Archive for October, 2015
The current vogue––especially in American media language––for blends or portmanteau words has reached what can only be called ham-mouthed (to coin a word). In today’s spam messages to my blog I even found the grotesque item consultdustry (although this one came from Thailand). To try to counteract the impression left by such ugly neologisms, I want to reprise an earlier post below (which I’ve never done before):
March 9th, 2012 | Author: Michael Shapiro
A ‘portmanteau word’ (alias ‘blend’) is a word formed by blending sounds from two or more distinct words and combining their meanings, e. g., smog from smoke + fog. Apparently, the word portmanteau was first used in this meaning by Lewis Carroll in Through the Looking Glass: “Well, ‘slithy’ means ‘lithe and slimy’.‥ You see it’s like a portmanteau—there are two meanings packed up into one word.” The etymology (according to the Oxford English Dictionary Online) is from Middle French: French portemanteau ‘officer who carries the mantle of a person in a high position’ (1507 in Middle French), ‘case or bag for carrying clothing’ (1547), ‘clothes rack’ (1640) < porte- porte- comb. form + manteau manteau n. In the British English of Carroll’s time, a portmanteau was a suitcase. In modern French, a porte-manteau is a clothes valet, a coat-tree or similar article of furniture for hanging up jackets, hats, umbrellas, and the like.
As I sat contemplating my navel this morning, I suddenly remembered a portmanteau word created (with her nonpareil linguistic sprezzatura) by my late wife Marianne Shapiro to describe just my situation, namely moldiferate (mo[u]lder + proliferate), which is an intransitive verb meaning ‘to waste one’s time doing nothing while decomposing spiritually’. Another one of her creations in that vein is pestiferate (pestiferous + –ate), which she coined to mean ‘to cause to be pestiferous’. Neither word is in the OED, but they should be.
All languages exhibit differences between the speech of males and females, extending in differing degree across grammar, including phonetics and stylistics. In Japanese, for instance, women’s speech is markedly different from that of men, to the point that women resort to a special subset of grammatical categories when speaking (for example, the consistent use of the passive mood instead of the active that is characteristic of honorific language for both sexes).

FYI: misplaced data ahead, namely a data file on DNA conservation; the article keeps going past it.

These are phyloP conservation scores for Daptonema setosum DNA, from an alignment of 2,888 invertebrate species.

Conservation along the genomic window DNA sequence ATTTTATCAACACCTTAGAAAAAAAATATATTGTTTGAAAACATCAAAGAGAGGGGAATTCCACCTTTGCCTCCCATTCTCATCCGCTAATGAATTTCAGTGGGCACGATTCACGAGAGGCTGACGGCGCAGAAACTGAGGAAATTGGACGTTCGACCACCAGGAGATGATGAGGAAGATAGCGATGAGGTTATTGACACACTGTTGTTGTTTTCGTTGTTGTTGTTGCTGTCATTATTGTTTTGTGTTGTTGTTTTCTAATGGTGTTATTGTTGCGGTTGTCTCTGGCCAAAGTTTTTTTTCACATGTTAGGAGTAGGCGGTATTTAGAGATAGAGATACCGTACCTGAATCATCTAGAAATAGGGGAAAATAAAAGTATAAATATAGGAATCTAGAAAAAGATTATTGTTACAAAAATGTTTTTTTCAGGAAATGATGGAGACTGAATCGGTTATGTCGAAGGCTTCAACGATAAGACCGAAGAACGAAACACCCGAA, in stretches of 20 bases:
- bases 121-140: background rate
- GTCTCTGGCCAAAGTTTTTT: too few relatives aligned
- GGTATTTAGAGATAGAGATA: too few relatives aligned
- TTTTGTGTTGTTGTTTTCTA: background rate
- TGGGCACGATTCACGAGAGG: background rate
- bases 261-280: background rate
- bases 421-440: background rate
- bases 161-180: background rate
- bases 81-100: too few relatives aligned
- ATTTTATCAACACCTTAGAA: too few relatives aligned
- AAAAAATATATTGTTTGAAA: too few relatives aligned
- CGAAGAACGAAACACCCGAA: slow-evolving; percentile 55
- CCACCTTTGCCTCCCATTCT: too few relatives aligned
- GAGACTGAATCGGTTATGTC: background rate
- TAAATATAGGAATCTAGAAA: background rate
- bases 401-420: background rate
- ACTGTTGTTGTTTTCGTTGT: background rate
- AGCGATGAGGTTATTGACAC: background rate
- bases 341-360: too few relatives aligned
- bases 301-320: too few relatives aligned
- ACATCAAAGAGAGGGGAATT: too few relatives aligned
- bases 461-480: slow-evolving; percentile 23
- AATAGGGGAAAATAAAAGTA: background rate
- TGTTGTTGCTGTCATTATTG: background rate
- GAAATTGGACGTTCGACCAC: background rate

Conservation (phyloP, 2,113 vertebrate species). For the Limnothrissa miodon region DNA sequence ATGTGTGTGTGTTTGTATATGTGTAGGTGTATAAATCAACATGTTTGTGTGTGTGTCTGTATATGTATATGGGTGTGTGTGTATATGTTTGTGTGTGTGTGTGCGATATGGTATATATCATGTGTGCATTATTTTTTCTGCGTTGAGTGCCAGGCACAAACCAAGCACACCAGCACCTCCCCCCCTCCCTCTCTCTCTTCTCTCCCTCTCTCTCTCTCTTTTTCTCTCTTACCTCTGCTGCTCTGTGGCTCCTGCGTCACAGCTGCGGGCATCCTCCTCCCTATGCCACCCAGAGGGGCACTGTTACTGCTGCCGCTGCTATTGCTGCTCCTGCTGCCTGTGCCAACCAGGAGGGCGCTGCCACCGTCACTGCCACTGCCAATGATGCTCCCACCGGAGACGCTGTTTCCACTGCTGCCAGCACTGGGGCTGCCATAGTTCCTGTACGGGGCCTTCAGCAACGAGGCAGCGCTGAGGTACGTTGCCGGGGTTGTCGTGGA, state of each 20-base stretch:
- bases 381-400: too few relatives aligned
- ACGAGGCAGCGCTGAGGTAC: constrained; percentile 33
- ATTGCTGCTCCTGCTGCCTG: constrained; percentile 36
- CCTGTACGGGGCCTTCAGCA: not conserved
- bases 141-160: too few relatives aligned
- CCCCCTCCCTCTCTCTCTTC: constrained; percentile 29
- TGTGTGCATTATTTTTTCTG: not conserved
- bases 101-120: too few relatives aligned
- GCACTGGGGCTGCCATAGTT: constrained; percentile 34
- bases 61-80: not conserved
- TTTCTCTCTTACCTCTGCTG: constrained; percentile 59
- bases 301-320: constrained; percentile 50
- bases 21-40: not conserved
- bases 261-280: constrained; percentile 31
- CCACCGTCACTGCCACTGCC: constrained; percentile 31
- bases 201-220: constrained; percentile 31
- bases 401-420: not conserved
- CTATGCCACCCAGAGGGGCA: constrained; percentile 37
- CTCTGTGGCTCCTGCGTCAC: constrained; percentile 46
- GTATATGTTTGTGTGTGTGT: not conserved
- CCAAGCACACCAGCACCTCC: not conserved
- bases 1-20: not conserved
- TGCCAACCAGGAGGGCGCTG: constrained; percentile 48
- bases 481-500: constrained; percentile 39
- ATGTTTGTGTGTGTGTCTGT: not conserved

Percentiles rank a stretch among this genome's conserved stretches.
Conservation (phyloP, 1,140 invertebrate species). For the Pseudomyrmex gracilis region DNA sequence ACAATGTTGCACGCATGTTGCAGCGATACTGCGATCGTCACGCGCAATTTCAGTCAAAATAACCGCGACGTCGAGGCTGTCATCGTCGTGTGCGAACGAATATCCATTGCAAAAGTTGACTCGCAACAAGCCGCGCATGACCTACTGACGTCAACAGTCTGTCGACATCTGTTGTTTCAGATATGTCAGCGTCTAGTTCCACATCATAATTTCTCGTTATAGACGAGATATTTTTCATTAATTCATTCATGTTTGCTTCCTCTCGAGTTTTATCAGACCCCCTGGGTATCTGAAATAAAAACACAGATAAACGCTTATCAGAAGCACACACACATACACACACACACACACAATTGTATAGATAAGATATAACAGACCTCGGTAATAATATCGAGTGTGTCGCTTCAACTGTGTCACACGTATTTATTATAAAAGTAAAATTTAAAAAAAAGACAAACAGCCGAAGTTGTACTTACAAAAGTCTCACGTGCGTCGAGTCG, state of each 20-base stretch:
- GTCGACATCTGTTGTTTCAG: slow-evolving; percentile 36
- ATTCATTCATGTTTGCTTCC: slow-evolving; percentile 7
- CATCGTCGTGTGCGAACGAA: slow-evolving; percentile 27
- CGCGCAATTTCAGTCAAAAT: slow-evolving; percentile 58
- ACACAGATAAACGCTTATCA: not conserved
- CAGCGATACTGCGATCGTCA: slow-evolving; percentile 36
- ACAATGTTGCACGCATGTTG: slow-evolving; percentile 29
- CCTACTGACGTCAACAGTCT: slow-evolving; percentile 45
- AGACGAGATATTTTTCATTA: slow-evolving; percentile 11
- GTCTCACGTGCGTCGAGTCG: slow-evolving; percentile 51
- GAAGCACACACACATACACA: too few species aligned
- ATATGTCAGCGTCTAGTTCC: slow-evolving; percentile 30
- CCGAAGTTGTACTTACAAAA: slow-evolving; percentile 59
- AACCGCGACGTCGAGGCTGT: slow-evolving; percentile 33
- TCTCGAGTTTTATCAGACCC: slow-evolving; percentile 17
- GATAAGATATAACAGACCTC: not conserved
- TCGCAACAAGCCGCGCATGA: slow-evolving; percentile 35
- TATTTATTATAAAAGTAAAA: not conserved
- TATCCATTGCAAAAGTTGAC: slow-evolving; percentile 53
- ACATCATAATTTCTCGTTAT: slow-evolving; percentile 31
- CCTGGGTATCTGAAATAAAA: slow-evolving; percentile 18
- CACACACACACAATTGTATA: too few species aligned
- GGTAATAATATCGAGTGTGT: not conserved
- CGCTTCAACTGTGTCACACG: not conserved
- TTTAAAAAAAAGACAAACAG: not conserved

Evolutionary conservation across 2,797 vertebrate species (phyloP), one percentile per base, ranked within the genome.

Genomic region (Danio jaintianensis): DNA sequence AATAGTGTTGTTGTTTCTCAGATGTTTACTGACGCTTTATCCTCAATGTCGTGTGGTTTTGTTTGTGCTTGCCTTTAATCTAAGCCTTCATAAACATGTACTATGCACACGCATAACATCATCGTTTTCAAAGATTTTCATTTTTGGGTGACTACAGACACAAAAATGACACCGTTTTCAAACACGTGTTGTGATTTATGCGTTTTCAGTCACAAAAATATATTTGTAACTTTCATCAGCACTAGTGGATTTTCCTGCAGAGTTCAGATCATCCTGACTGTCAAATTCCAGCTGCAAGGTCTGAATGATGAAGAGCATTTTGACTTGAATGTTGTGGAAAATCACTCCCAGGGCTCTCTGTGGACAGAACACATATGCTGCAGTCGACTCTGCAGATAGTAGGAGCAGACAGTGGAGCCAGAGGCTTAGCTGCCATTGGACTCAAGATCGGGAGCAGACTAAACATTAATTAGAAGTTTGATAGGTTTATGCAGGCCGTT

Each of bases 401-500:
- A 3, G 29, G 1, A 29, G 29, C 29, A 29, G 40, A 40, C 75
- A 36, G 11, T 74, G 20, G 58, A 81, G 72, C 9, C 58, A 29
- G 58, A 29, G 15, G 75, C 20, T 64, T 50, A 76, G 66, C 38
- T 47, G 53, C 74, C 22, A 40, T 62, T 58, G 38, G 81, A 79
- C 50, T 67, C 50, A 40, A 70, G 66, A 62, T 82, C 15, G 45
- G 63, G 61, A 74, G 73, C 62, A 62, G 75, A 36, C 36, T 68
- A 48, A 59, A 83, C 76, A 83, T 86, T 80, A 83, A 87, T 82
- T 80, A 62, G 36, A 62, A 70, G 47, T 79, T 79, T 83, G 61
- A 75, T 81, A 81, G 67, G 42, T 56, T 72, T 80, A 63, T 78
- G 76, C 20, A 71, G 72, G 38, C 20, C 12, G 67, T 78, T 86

When speaking, both men and women do other things with their bodies beside utter words: they gesticulate with their hands, raise their eyebrows, open their eye sockets beyond normal size, take sharp intakes of breath, hunch their shoulders, nod their heads up and down or side to side, etc. Among speakers of contemporary American English, the paralinguistic gap between males and females has been widening for some time: women’s speech today is accompanied by much more paralinguistic behavior than is that of men. All one need do to be convinced of this is to spend some time observing women talking––particularly to each other and without the participation of male interlocutors––preferably without their being aware of being observed.
What these various paralinguistic features mean is a difficult question to answer, although there have been numerous attempts to catalogue and analyze them in the sociolinguistic and semiotic literature (incl. whole monographs devoted to these phenomena). From the point of view of semiosis, the paralinguistic signs are iconic indexes, but it is not at all clear if there is a pattern informing the gestures that accompany speech. Some speakers clearly evince paralinguistic idiosyncrasies, i. e., movements that are peculiar either to them alone or to them as members of certain groups (like families). But overall, when it comes to American females of all ages, these movements are much more frequent, specialized, and overt in their behavior than they are in the paralinguistics of males. This is the sort of behavior that tends to confirm the cliché about women being generally more “expressive”––or even “emotional”––than men. Vive la différence!